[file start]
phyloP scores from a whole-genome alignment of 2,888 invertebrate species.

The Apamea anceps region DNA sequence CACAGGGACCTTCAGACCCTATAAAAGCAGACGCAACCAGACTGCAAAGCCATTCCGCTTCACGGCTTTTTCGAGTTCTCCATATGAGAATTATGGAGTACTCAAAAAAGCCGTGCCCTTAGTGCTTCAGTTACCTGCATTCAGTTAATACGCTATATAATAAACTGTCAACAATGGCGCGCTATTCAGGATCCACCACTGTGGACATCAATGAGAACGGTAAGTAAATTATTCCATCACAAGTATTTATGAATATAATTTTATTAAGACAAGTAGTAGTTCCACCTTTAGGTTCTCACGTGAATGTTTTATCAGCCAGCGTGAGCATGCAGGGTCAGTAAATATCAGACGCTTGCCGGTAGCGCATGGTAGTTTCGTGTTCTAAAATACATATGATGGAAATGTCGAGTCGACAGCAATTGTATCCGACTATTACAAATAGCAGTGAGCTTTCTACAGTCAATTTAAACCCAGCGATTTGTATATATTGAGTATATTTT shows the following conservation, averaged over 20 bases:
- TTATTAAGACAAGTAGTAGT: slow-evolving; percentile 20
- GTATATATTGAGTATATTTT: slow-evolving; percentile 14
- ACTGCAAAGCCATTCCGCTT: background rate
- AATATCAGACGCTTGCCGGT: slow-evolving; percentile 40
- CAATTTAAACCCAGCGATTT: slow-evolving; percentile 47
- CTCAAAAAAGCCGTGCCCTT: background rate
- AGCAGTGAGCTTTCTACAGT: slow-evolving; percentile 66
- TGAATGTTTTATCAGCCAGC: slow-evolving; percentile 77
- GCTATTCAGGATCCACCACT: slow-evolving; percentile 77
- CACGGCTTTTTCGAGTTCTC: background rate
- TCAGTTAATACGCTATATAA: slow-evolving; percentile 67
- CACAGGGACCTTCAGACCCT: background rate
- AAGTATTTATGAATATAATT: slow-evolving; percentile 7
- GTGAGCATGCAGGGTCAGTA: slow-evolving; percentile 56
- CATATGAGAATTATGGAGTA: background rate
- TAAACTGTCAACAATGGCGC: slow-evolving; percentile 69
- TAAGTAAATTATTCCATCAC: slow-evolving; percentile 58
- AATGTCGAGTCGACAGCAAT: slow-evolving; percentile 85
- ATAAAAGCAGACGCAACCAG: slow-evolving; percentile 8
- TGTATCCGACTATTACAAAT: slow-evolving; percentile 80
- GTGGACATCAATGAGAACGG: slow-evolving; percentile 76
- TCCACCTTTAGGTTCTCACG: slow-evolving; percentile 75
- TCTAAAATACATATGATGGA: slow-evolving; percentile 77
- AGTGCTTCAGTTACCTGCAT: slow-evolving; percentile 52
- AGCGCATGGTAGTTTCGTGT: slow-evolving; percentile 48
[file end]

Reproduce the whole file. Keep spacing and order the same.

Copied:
phyloP scores from a whole-genome alignment of 2,888 invertebrate species.

The Apamea anceps region DNA sequence CACAGGGACCTTCAGACCCTATAAAAGCAGACGCAACCAGACTGCAAAGCCATTCCGCTTCACGGCTTTTTCGAGTTCTCCATATGAGAATTATGGAGTACTCAAAAAAGCCGTGCCCTTAGTGCTTCAGTTACCTGCATTCAGTTAATACGCTATATAATAAACTGTCAACAATGGCGCGCTATTCAGGATCCACCACTGTGGACATCAATGAGAACGGTAAGTAAATTATTCCATCACAAGTATTTATGAATATAATTTTATTAAGACAAGTAGTAGTTCCACCTTTAGGTTCTCACGTGAATGTTTTATCAGCCAGCGTGAGCATGCAGGGTCAGTAAATATCAGACGCTTGCCGGTAGCGCATGGTAGTTTCGTGTTCTAAAATACATATGATGGAAATGTCGAGTCGACAGCAATTGTATCCGACTATTACAAATAGCAGTGAGCTTTCTACAGTCAATTTAAACCCAGCGATTTGTATATATTGAGTATATTTT shows the following conservation, averaged over 20 bases:
- TTATTAAGACAAGTAGTAGT: slow-evolving; percentile 20
- GTATATATTGAGTATATTTT: slow-evolving; percentile 14
- ACTGCAAAGCCATTCCGCTT: background rate
- AATATCAGACGCTTGCCGGT: slow-evolving; percentile 40
- CAATTTAAACCCAGCGATTT: slow-evolving; percentile 47
- CTCAAAAAAGCCGTGCCCTT: background rate
- AGCAGTGAGCTTTCTACAGT: slow-evolving; percentile 66
- TGAATGTTTTATCAGCCAGC: slow-evolving; percentile 77
- GCTATTCAGGATCCACCACT: slow-evolving; percentile 77
- CACGGCTTTTTCGAGTTCTC: background rate
- TCAGTTAATACGCTATATAA: slow-evolving; percentile 67
- CACAGGGACCTTCAGACCCT: background rate
- AAGTATTTATGAATATAATT: slow-evolving; percentile 7
- GTGAGCATGCAGGGTCAGTA: slow-evolving; percentile 56
- CATATGAGAATTATGGAGTA: background rate
- TAAACTGTCAACAATGGCGC: slow-evolving; percentile 69
- TAAGTAAATTATTCCATCAC: slow-evolving; percentile 58
- AATGTCGAGTCGACAGCAAT: slow-evolving; percentile 85
- ATAAAAGCAGACGCAACCAG: slow-evolving; percentile 8
- TGTATCCGACTATTACAAAT: slow-evolving; percentile 80
- GTGGACATCAATGAGAACGG: slow-evolving; percentile 76
- TCCACCTTTAGGTTCTCACG: slow-evolving; percentile 75
- TCTAAAATACATATGATGGA: slow-evolving; percentile 77
- AGTGCTTCAGTTACCTGCAT: slow-evolving; percentile 52
- AGCGCATGGTAGTTTCGTGT: slow-evolving; percentile 48